In its annual report tabled Friday, the watchdog said the Canadian Security Intelligence Service had not properly addressed questions of liability should a CSIS officer shoot someone abroad.
CSIS officers began using guns in Afghanistan in 2002, and the spy service has since launched its own firearms program as it expands foreign operations in the fight against terrorism.
The Security Intelligence Review Committee wants Public Safety Minister Steven Blaney to provide a written explanation of the legal authority permitting CSIS officers to use firearms in other conflict zones.
It says there is no CSIS policy on extracting an armed spy from a trouble spot, nor on whether the officer would be immune from prosecution. There was also a lack of advice on what course of legal action might be taken in Canada if a CSIS employee "was believed to have acted negligently" abroad, the report says.
The review committee also recommended CSIS develop better guidelines on the purchase of weapons in dangerous foreign environments.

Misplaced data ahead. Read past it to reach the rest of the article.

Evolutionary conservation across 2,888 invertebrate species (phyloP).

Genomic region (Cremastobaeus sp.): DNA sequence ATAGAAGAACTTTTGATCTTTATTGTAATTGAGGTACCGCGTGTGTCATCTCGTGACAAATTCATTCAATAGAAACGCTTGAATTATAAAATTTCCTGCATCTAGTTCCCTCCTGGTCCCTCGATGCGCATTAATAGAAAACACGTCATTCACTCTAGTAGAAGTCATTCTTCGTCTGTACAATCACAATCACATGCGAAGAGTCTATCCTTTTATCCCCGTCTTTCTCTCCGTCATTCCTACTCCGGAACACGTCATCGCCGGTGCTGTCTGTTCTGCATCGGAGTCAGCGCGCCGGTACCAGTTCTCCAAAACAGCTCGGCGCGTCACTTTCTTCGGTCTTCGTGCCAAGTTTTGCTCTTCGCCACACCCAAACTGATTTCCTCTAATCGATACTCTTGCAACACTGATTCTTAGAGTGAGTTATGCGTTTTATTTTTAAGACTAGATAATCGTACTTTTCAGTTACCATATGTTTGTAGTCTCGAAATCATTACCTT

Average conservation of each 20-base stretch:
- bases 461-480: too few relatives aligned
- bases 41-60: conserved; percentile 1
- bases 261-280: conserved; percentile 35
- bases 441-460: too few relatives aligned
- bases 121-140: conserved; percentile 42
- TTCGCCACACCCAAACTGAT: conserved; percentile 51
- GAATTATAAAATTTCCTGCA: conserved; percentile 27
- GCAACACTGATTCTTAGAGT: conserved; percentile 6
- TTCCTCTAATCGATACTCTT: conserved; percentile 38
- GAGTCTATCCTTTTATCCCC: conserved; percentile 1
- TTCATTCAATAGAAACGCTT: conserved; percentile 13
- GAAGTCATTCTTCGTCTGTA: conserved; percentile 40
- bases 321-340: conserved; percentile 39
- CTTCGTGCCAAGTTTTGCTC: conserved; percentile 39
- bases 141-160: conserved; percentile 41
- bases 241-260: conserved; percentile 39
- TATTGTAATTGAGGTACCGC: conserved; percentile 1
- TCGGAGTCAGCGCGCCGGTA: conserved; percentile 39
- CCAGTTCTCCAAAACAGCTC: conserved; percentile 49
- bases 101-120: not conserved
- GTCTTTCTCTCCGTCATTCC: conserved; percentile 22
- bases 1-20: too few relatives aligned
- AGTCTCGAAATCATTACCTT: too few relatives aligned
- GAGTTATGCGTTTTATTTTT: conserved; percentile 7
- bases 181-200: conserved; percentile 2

It's important for Blaney to be kept in the loop in the event something were to go "tragically wrong," said Deborah Grey, interim chairwoman of the review committee.
"We could just guess that it would be very difficult for the Canadian public as well as the minister, so that's why we wanted to bring it to his attention," she said Friday in an interview.
The Conservative government is planning to give the spy agency increased powers in coming legislation that would make it easier to track terror suspects overseas.
The review committee says it had trouble completing the study on firearms because CSIS provided "incomplete and inconsistent" answers to questions about the program.
The committee experienced similar disclosure difficulties on the part of the spy service in another study and in dealing with two public complaints.
On one complaint file, the committee was "seriously misled by CSIS," which "violated its duty of candour" by not disclosing key information, the report says.
In another study outlined in the annual report, the watchdog found changes CSIS had undertaken regarding use of information collected for security screening could be used for entirely other investigative purposes.
It says that would amount to a violation of privacy law — or at least leave room for abuse of the personal details.
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